A lot of people are turning to Twitter for real-time news. Today though news comes not just from traditional media outlets, but from bloggers and influencers online. As I have mentioned before, many news outlets are no longer battling to be the first for breaking news. Instead they are focusing at verifying and curating the content that people are capturing and sharing around the globe.

Today, everybody has a community around them and Twitter is aiming to be the hardwire that connects us.

I am a PR within an organisation that traditionally just publishes press releases on our website, can I use Twitter Cards?

Yes, you can. But don’t expect to improve the level of engagement between your audience and your brand if the content that you share has no personality.

The challenge that you are going to have to overcome is that of developing a tone and personality that your brand is going to have to use online and in real-time. Think of your team as a newsroom. You might have to:

  • Adapt the structure of your website
  • Increase the amount of content that you share on your site,
  • Increase the frequency of the content
  • Attribute individuals to content – CEO, CIO and other internal thought-leaders, which will require you to develop their own online personalities. Google search results is pushing people with authority to the top of rankings. Twitter is looking to do the same.

Get it right and over time you could see increase engagement between your audience and your brand.

As a consultant I have spent time reviewing the communications departments of clients, restructuring and training teams to ensure that they are more flexible and their content is more in tune with what their audience wants.  Through PR and social media consultancy I help companies and brands capture the ground and enter the conversation – teaching how to listen and engage. The aim is to help get their audiences talking and carrying their messages off-line.

Twitter Cards is just one tool that can help brands increase engagement. One tool that can maximise conversations and discussions.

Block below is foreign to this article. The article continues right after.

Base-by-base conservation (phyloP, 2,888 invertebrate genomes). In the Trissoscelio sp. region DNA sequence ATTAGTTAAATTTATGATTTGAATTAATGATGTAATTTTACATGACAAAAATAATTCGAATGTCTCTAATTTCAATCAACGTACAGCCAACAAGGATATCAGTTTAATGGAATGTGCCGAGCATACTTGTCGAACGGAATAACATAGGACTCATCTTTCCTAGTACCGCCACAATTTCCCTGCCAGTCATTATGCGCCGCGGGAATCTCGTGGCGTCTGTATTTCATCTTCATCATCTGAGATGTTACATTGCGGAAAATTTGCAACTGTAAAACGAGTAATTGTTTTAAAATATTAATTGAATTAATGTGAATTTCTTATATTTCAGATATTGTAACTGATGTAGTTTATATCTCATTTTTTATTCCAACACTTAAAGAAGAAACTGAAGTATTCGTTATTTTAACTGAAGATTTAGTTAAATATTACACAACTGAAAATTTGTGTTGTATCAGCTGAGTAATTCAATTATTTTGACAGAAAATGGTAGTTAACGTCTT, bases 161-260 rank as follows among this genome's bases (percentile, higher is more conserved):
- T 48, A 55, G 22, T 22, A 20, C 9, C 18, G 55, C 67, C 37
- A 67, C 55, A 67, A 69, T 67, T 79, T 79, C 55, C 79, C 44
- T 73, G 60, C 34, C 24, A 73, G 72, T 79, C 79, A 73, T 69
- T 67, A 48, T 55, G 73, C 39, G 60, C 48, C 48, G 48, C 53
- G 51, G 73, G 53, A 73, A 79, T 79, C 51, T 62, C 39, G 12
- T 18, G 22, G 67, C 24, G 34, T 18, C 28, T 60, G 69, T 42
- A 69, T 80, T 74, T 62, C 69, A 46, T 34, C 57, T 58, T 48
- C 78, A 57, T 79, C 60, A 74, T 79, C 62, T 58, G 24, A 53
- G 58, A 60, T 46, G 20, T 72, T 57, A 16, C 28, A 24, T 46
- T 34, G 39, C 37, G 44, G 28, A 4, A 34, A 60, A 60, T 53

Google Author Rank - Own Your Content
Google Author Rank – Own Your Content and Share Your Expertise

Last year Google quietly began to support ‘authorship markup’, which the search engine giant described as ‘a way to connect authors with their content on the web’.  Initially, the authorship markup was seen as exclusively benefiting journalists and bloggers.  Google stated in it’s blog post that, ‘if an author at The New York Times has written dozens of articles, using this markup, the webmaster can connect these articles with a New York Times author page.’  But, what about the content that PR professionals write? What about the press releases, features, briefing documents, blog posts of industry influencers?

Public relations professionals are responsible for developing and writing content that pitches a story to specific communities and audiences. More often than not, this collateral is nameless and as such acts as background for respected writers in the public domain.

So, What Is Google Authorship Markup and Google Author Rank?

Google Authorship Markup is very simple.  It is a basic coding procedure that allow authors to connect to their content online.  The purpose is to help people find and ‘read content written by credible and knowledgeable individuals.’

Meanwhile, SEOmoz state that AuthorRank is how Google will assign authority based on a number of key criteria:

  • Average PageRank of an author’s content
  • Reciprocal connections between high AuthorRank authors
  • The level of on-site engagement – comment’s, responses, etc
  • Third-party authority indicators – Facebook, Twitter, LinkedIn, Quora, presence on Wikipedia
  • A Google +1‘s of author’s content
  • Number of people in your Google Circles and proportion that score a high AuthorRank

When you put it all together you start to see the importance that AuthorRank delivers individuals with real world expertise – thought leaders.

Writing plenty of posts is no longer a way of getting up Google’s rankings.  What you willneed is the support of a network of influencers to see and read your posts and give them a ‘+1’ endorsement.

How is Google Author Rank relevant to my brand or company?

Google Authorship Markup and AuthorRank are going to transform the way in which niche thought leaders and experts are found online.  If it is your job to help build the reputation and authority of individual industry, political or academic individuals then you are going to need to know about how Google is changing the search game.

Reputations are built on authority.  Those with increased authority command a higher share of voice in the communities that they are members of.

You have to remember that online there are many voices fighting for the attention of individuals that in a quick second make a decision based on the authority and credibility of those that they read.

Companies, organisations and individuals compete every day to stand out from the crowd.  They do this by sharing knowledge, expertise and solutions.

Look within your own organisation and you will see individuals with specific insight.  It doesn’t have to be expertise at a global level, it could just be at a local level and within a niche sector.  Audiences are everywhere and it is by understanding how to best deliver your experts that you will meet the needs of your employer and audience.